Despite it’s being “tainted” by a pop cultural and commercial vogue, there’s in fact an interesting instance in The Matrix when Neo (aka Kea-Neo Reeves) pulls his wallet, keys and secret hacker software out of hiding from a gutted copy of Simulacra and Simulation, [4] Jean Baudrillard’s tome on, among other things, the “precession of simulacra”: our world of signs speaking to signs in an endless feedback loop left howling far out in the darkness of “the desert of the real”. Virtualism isn’t really a futuristic sci-fi phenomenon though; it’s as old as the Greeks, as cave painting, as the expectation of rebirth inherent in the burial of the dead, as dreams and perception itself. It’s just that it’s never been out there running around in the digital wilderness with a Second Life all its own, separately manifested and so divested from the verities of a body which is now walking a tightrope slung between the shaky poles of post-modernism and post-humanism, both in the Cyborgian sense and in the de-centered, the earth and its people ain’t the Axis Mundi of the universe no more. We’re not even near Kansas these days. The digital has somehow become the New Spectral, a land way off the yellow brick road that used to be occupied by dreams, hallucinations, visions and ghosts, but now is populated by Avatars returning our gaze with a frigid glare and humans trying to mimic that hyper-real perfection by enhancing their bodies and stamina with plastic surgery and the wonders of performance enhancing chemistries. This “Spectral Vertigo” is underlined further by the frightening fact that we might just survive the extinction of “the wilderness” with a whole big concoction of technologies: like maybe a gigantic artificial heart that can pump out all the molten lava collecting at the earth’s cooling core after some errant nuclear bomb knocks it off its axis while the scientists work feverishly in the depths of Fort Knox to upload as many consciousnesses as possible into Second Life, driven hard by a President Schwarzenegger whose managed to survive bionically all these years, just in order to force through an amendment to change that pesky law on Natural Born Citizens becoming our Nation’s Chief Executive ! Wait haven’t we seen this movie somewhere before?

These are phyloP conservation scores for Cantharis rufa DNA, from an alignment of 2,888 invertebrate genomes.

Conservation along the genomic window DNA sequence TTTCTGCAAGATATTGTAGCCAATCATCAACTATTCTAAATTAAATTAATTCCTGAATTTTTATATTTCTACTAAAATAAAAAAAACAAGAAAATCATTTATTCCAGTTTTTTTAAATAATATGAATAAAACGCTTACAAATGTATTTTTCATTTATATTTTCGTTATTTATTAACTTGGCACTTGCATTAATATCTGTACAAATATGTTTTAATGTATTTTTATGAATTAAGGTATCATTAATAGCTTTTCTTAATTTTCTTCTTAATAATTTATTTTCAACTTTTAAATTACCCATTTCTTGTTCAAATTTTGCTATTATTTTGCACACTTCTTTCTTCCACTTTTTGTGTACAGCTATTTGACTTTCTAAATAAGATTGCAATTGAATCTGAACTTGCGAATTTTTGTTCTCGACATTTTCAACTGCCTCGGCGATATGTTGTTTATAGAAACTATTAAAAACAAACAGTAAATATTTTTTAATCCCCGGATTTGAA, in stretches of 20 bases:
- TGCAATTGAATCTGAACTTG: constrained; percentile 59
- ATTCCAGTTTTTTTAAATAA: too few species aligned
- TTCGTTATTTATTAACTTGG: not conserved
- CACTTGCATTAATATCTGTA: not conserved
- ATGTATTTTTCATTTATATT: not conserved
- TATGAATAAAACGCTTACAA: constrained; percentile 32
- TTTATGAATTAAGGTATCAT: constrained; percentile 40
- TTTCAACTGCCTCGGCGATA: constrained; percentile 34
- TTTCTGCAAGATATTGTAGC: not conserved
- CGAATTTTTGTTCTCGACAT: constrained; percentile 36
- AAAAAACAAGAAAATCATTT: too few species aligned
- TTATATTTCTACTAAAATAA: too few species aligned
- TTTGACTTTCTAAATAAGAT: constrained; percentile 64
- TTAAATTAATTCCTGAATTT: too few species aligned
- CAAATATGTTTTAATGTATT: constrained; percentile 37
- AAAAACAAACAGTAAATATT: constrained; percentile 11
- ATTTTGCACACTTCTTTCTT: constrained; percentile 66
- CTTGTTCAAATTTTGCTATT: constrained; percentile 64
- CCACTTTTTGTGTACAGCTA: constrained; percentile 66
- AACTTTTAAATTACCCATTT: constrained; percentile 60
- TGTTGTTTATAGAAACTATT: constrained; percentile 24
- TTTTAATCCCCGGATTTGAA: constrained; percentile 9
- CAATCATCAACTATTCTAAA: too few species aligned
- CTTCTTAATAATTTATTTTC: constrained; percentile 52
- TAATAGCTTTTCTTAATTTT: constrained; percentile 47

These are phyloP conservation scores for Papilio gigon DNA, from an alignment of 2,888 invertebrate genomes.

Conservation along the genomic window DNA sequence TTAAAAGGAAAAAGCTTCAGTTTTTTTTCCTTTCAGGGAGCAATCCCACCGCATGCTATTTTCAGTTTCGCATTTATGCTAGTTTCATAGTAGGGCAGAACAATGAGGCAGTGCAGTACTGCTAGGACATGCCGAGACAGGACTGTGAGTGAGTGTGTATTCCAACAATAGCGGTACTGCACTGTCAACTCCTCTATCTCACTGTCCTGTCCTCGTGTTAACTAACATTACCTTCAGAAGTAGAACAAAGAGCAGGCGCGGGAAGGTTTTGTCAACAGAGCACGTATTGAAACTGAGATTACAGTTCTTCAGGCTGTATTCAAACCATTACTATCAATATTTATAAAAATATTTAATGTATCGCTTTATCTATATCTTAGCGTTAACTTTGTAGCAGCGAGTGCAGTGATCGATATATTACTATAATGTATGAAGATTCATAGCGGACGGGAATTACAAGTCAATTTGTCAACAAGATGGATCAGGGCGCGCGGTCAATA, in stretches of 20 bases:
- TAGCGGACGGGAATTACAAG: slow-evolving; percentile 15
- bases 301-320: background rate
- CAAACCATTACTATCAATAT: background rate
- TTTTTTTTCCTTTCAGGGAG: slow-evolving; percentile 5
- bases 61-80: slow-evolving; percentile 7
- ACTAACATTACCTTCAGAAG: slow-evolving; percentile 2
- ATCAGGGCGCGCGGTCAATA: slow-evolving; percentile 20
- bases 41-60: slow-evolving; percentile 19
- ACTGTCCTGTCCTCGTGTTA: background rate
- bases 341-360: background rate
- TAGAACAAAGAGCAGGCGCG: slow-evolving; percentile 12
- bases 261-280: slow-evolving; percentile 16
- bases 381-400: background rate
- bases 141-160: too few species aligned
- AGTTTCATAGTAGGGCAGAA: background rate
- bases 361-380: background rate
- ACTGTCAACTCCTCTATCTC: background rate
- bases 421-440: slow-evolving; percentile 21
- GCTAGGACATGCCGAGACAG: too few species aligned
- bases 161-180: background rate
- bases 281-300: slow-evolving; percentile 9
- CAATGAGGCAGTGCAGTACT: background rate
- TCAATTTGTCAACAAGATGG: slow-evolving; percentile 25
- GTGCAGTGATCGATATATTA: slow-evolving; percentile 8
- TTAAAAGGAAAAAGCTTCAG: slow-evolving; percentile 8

While encountering this multitudinous Vertigo from our (Art) world’s tightrope, some have grasped for ethical values, some religion, some nudity or their own crotches, while others, like Contemporary Visual Artists exhibiting in White Cubes, especially those churned out or employed by Today’s Art Schools, (mea culpa) [5], we sometimes tend to resort to the lotus position and grasp for Social Commentary, Deconstruction or, (I hear my students yaaaawn), the Elements of Art: those psuedo-zen like Platonic figures of cubes, pyramids and harmonic spheres floating out there in the spinning color-wheel rainbow ether or right there in your 3-D Studio Max Menu: those root ingredients Plato thought generated all forms in the physical world…but this barely holds true in the macro-world, much less the Post-Euclidean, micro-Quantum one of Higher Physics which reads more and more like Metaphysics with each and every discovery. Hell, I bet you the money I get paid to write this stuff that those “God-Particle” people are going to tell us before long that a team of unicorns pulls that Hadron Collider thing around on a gigantic Carousel, all to the soundtrack of the Music of the Spheres. Ok, time to get off this “reality isn’t really all that real” merry- go-round and to the task at hand. Luckily, I guess, there’s always a deadline lurking out there, howling in the “desert of the real” somewhere.